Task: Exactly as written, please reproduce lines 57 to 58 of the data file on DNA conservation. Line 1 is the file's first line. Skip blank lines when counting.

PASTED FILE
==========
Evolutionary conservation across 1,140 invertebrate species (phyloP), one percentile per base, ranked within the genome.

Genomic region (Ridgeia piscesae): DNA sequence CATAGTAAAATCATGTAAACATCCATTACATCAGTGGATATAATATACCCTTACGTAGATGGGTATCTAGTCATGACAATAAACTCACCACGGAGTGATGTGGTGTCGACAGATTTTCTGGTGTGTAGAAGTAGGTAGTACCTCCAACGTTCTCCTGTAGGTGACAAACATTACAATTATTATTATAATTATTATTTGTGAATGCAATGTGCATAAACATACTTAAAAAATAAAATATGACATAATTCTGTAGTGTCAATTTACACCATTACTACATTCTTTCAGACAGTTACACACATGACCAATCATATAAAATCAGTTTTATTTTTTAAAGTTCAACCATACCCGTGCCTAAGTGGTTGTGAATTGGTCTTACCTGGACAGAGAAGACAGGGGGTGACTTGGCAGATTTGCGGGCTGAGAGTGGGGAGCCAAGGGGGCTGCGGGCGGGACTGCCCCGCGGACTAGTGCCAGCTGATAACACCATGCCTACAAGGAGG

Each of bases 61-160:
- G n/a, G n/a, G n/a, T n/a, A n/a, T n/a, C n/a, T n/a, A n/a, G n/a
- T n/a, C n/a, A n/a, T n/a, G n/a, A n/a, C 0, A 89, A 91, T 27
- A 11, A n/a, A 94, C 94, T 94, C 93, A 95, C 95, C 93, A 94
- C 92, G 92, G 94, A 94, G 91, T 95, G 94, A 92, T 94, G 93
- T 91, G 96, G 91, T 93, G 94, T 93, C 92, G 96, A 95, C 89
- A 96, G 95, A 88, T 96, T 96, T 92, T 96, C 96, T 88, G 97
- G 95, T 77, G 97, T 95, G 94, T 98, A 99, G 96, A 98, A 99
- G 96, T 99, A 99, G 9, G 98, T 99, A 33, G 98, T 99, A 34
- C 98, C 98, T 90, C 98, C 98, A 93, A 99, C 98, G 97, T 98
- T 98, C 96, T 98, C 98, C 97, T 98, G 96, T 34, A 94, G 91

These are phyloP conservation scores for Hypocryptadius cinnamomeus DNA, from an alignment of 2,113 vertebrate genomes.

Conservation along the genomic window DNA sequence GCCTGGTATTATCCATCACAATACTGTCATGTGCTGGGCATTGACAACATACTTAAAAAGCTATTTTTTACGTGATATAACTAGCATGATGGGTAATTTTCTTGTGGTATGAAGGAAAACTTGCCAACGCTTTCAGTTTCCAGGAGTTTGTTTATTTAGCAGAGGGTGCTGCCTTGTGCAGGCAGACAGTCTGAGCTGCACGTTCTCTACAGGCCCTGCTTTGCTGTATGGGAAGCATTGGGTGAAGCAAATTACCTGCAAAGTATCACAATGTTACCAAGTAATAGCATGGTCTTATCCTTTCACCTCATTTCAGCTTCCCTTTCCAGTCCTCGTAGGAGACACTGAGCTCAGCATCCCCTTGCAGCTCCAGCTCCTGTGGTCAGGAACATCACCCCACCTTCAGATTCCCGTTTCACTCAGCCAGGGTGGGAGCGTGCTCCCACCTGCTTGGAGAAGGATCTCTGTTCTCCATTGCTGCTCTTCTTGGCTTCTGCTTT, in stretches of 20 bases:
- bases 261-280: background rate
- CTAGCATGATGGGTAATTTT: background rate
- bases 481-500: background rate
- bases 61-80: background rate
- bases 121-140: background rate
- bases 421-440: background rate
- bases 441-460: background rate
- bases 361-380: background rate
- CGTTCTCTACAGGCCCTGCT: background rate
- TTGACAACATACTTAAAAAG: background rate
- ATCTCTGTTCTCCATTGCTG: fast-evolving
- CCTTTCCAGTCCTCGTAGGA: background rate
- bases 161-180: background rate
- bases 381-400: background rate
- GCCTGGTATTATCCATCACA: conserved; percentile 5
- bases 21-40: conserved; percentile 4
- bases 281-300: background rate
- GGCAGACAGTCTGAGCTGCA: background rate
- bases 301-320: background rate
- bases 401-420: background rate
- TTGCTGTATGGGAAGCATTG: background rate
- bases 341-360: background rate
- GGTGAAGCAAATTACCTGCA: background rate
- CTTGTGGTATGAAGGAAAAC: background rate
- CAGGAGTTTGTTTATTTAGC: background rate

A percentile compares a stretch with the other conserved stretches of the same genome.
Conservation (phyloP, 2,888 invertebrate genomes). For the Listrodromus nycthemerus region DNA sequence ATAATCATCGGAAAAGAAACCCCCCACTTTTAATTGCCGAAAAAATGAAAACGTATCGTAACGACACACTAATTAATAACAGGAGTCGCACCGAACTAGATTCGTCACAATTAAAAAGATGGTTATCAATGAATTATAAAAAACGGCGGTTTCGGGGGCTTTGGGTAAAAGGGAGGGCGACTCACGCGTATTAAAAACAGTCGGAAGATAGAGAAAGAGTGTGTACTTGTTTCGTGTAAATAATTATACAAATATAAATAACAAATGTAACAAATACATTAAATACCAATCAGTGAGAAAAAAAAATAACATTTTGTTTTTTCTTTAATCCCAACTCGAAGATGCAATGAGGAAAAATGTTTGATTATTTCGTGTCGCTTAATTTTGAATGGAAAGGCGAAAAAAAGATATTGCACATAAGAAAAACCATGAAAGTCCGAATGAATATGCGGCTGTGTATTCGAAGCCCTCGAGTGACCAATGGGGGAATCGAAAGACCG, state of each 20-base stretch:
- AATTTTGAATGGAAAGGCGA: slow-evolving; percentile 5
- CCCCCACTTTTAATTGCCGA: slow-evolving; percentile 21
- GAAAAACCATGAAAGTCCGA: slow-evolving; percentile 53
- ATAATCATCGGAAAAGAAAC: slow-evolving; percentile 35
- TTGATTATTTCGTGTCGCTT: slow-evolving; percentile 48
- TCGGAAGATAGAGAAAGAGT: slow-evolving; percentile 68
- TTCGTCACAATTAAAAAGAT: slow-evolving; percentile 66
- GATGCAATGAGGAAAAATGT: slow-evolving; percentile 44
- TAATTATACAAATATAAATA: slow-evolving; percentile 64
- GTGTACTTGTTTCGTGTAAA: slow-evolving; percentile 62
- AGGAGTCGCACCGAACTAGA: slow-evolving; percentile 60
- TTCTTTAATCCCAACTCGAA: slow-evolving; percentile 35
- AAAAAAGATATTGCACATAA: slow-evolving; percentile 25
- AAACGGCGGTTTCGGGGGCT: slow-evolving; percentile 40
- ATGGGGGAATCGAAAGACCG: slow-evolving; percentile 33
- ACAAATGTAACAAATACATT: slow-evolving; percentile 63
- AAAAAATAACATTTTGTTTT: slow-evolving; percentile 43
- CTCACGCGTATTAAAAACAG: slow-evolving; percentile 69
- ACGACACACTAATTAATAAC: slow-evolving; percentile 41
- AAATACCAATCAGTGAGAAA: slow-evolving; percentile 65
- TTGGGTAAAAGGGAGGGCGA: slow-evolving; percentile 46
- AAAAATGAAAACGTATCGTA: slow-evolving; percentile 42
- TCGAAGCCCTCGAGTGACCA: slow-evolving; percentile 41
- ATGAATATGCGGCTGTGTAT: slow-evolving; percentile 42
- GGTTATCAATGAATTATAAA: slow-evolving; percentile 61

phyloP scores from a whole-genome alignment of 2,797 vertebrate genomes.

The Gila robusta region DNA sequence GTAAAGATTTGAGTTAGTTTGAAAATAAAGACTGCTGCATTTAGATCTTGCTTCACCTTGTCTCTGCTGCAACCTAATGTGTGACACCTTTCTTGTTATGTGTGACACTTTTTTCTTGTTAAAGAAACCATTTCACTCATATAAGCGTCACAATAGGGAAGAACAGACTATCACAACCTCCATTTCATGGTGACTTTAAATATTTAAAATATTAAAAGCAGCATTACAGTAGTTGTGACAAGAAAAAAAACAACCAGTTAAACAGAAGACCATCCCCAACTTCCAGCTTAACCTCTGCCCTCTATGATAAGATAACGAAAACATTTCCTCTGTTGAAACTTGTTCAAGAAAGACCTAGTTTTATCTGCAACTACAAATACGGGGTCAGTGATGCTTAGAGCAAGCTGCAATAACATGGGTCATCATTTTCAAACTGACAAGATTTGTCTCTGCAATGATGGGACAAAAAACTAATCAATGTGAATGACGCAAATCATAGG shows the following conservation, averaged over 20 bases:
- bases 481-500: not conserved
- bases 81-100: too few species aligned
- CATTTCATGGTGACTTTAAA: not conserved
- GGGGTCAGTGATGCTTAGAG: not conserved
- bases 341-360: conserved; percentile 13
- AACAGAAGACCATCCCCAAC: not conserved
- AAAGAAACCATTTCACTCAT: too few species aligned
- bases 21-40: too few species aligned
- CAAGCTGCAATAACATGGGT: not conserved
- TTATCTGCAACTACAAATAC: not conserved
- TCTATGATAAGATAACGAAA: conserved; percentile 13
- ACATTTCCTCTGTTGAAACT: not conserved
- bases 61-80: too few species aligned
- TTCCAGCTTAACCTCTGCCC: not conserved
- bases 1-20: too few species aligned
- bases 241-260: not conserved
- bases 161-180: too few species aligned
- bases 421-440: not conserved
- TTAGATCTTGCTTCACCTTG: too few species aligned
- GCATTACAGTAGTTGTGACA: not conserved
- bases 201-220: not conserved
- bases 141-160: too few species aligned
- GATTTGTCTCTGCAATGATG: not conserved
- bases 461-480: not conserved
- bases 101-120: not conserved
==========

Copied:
- ATGGGGGAATCGAAAGACCG: slow-evolving; percentile 33
- ACAAATGTAACAAATACATT: slow-evolving; percentile 63